Abbey has become the latest bank to cut the cost of its fixed rate mortgages as the cost of wholesale funding continued to ease. The group is reducing the cost of its two- and three-year fixed rate deals by up to 0.15 per cent from Monday – the lender's second cut in 10 days. Abbey said it had made the reductions following an easing in swap rates, upon which the deals are based.
The news comes the day after Barclays' lending arm The Woolwich cut the rate of its lifetime trackers by 0.1 per cent and its fixed-rate products by up to 0.3 per cent. Other lenders have also made reductions in the past week.
The downward move is good news for homeowners, despite yesterday's decision by the Bank of England's Monetary Policy Committee to keep the official cost of borrowing at 5 per cent.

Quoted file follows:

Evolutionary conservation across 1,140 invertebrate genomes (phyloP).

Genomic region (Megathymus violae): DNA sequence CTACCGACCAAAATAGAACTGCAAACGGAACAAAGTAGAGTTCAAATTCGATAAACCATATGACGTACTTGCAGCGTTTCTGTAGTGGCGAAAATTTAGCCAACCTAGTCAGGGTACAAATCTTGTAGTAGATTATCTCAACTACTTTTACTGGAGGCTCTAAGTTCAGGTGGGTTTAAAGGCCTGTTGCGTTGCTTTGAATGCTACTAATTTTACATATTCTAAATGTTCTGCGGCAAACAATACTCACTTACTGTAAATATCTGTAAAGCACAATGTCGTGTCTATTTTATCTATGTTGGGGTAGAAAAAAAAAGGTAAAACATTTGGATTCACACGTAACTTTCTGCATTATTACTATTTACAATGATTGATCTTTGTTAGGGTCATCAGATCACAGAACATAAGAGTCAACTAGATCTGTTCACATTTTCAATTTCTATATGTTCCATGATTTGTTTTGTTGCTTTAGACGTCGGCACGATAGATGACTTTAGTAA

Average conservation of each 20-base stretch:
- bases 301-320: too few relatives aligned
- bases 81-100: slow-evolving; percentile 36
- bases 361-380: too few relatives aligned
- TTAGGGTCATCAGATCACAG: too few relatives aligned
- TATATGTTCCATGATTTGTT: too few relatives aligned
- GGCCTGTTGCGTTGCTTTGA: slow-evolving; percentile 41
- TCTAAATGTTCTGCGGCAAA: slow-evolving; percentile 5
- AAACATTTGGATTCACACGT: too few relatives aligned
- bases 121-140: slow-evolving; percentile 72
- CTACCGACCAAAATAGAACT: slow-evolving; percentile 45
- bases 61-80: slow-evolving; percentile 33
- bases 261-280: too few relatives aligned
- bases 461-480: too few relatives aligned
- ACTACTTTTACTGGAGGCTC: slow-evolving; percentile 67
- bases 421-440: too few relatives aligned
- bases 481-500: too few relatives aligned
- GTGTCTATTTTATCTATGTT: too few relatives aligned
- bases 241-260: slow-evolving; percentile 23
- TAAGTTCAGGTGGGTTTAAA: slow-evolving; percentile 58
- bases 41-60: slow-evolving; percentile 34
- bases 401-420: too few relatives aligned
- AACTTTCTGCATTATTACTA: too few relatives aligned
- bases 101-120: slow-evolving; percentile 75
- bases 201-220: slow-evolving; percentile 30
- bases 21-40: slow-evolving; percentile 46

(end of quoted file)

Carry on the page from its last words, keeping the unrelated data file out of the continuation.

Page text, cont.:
Abbey is reducing its two-year fixed-rate deal for people who borrow 75 per cent of their home's value and pay a £999 arrangement fee to 6.34 per cent, while a comparable three-year loan is being reduced to 6.29 per cent. For its best rate, homeowners need a 30 per cent deposit, with Abbey introducing a new three-year fixed rate deal of 5.99 per cent with a £1,695 arrangement fee.
Research from Spicerhaart Financial Services showed that homeowners are opting for longer-term fixed deals for better security and lower rates. Just 18 per cent of a sample of 1,000 mortgages taken out in June were two-year fixed-rate loans, down from 60 per cent 12 months ago.